A sportscaster lunges forward. "Interception! Drew Brees threw the ball right into the opposing linebacker's hands! Like he didn't even see him!"


The quarterback likely actually did not see the defender standing right in front of him, said Dobromir Rahnev, a psychologist at the Georgia Institute of Technology. Rahnev leads a research team making new discoveries about how the brain organizes visual perception, including how it leaves things out even when they're plainly in sight.


Rahnev and researchers from the University of California, Berkeley have come up with a rough map of the frontal cortex's role in controlling vision. They published their findings on Monday, May 9, 2016 in the journal of theProceedings of the National Academy of Sciences.


Thinking cap


The frontal cortex is often seen as our "thinking cap," the part of the brain scientists associate with thinking and making decisions. But it's not commonly connected with vision. "Some people believe that the frontal cortex is not involved," said Rahnev, an assistant professor at the School of Psychology. The new research adds to previous evidence that it is, he said.


The lack of association with that part of the brain may have to do with the fact it's other parts that transform information coming from the eyes into sight and others still that make sense of it by doing things like identifying objects in it.


But the thinking cap of the brain controls and oversees this whole process, making it as essential to how we see as those other areas, Rahnev said. How that works also accounts for why we sometimes miss things right in front of us.


A camera it's not


"We feel that our vision is like a camera, but that is utterly wrong," Rahnev said. "Our brains aren't just seeing, they're actively constructing the visual scene and making decisions about it." Sometimes the frontal cortex isn't expecting to see something, so although it's in plain sight, it blots it out of consciousness.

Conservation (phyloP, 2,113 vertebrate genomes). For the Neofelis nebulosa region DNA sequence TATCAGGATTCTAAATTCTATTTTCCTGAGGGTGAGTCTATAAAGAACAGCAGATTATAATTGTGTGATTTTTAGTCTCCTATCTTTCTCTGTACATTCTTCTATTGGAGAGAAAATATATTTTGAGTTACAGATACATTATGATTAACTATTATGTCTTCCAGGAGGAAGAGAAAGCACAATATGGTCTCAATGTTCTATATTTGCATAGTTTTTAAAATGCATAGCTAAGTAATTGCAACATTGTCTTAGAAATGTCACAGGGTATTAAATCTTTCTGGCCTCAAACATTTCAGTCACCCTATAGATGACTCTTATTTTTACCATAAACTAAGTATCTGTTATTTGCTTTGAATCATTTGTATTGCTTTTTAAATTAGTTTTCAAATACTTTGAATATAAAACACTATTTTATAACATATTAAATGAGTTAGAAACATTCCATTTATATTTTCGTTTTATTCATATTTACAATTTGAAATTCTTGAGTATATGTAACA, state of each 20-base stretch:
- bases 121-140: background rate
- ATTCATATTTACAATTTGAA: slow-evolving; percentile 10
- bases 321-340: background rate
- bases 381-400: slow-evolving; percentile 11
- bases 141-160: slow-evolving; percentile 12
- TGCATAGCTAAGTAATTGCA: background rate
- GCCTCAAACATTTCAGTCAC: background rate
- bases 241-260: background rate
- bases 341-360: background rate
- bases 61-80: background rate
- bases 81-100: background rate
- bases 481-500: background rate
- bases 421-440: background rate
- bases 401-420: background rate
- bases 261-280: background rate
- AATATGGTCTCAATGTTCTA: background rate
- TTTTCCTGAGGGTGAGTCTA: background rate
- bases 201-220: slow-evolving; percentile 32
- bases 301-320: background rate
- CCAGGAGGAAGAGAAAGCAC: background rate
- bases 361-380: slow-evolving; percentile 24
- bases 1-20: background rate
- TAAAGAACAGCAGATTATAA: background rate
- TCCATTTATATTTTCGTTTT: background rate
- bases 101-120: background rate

To test out the fontal cortex's involvement in vision, the researchers ran a two-part experiment.


First, they observed which regions of the brain—in particular the frontal cortex—lit up with activity while healthy volunteers completed visual tasks corresponding to three basic stages of conscious visual perception.


Second, they inhibited those same regions using magnetic stimulation to confirm their involvement in each visual stage.


Believing is part of seeing


The first stage of the visual perception the researchers tested for was selection, Rahnev said. That's when the brain picks out part of the vast array of available visual stimuli to actually pay attention to.


In the case of the football quarterback, this might mean focusing on the route the receiver takes.


The second stage is combination, he said. The brain merges the visual information it processed with other material. "The quarterback's brain is putting what he actually sees together with expectations based on the play he called," Rahnev said.


Then comes evaluation. The quarterback needs to decide whether to release the ball given everything he has processed.


Expecting a blocker to stop the defending player (which didn't happen), he may have blotted him out of perception and thrown the ball right at him. Interception.


"The frontal cortex sends a signal to move your attention onto the object you select," Rahnev said. "It does some of the combining with other information, and then it's probably the primary evaluator of what you think you saw."